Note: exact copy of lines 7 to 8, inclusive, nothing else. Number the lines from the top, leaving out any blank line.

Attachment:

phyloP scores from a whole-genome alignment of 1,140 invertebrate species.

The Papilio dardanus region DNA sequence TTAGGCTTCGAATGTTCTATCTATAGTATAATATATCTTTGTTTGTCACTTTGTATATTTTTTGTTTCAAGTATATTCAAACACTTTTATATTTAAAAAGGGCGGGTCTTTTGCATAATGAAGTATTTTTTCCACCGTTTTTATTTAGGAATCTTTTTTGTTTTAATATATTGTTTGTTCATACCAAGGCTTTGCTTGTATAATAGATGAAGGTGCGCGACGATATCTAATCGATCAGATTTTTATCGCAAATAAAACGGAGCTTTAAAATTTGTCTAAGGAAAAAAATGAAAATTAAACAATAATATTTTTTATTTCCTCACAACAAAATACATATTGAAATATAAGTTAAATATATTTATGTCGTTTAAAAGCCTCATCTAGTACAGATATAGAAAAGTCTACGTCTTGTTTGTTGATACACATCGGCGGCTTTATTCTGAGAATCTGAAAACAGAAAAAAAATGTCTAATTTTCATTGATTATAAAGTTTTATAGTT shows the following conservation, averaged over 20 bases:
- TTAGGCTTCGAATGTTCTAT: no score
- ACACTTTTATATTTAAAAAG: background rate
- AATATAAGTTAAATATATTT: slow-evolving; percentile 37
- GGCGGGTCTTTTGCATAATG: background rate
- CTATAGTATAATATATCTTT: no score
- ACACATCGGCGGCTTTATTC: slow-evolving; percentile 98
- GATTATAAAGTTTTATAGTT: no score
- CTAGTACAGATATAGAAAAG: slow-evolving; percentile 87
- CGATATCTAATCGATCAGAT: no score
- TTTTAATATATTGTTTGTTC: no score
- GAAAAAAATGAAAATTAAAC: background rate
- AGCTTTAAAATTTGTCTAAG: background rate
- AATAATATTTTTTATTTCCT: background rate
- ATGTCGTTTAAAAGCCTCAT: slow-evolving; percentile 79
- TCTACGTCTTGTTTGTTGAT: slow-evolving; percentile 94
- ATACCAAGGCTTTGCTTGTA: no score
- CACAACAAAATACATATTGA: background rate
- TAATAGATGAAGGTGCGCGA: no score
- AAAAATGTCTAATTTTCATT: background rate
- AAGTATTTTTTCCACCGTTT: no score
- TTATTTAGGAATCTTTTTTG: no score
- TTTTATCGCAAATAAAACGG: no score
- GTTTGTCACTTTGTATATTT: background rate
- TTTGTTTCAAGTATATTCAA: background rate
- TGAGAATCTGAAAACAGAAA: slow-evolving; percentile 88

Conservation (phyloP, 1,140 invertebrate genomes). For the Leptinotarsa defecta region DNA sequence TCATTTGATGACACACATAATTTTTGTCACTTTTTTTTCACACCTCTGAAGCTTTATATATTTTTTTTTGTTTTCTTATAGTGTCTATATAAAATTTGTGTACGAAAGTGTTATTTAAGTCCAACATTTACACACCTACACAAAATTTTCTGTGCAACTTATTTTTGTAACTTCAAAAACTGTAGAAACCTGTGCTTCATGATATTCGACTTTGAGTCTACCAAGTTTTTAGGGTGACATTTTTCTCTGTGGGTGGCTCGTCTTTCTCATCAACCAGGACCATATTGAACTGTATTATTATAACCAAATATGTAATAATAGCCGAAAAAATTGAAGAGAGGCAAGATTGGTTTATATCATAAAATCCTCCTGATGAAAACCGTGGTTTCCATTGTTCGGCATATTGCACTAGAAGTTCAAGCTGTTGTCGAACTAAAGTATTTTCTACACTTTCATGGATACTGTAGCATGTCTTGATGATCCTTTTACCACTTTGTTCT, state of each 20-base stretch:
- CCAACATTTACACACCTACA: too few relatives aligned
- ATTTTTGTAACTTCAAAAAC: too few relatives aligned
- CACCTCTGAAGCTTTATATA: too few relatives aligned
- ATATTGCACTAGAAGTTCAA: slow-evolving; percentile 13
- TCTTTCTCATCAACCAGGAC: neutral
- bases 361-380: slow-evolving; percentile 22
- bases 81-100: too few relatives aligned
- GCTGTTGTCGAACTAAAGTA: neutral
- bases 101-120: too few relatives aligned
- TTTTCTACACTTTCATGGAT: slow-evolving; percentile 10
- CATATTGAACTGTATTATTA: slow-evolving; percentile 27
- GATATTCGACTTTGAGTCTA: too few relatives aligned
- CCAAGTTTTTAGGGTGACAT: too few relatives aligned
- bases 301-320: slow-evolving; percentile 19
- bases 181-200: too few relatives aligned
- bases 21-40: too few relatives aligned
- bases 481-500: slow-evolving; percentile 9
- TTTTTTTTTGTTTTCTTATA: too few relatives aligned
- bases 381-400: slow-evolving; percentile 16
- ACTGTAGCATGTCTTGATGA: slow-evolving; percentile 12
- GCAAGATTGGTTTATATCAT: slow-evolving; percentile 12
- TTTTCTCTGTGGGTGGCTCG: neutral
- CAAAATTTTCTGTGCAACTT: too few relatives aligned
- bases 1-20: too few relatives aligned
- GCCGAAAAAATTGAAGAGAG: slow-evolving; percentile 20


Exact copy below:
- CTATAGTATAATATATCTTT: no score
- ACACATCGGCGGCTTTATTC: slow-evolving; percentile 98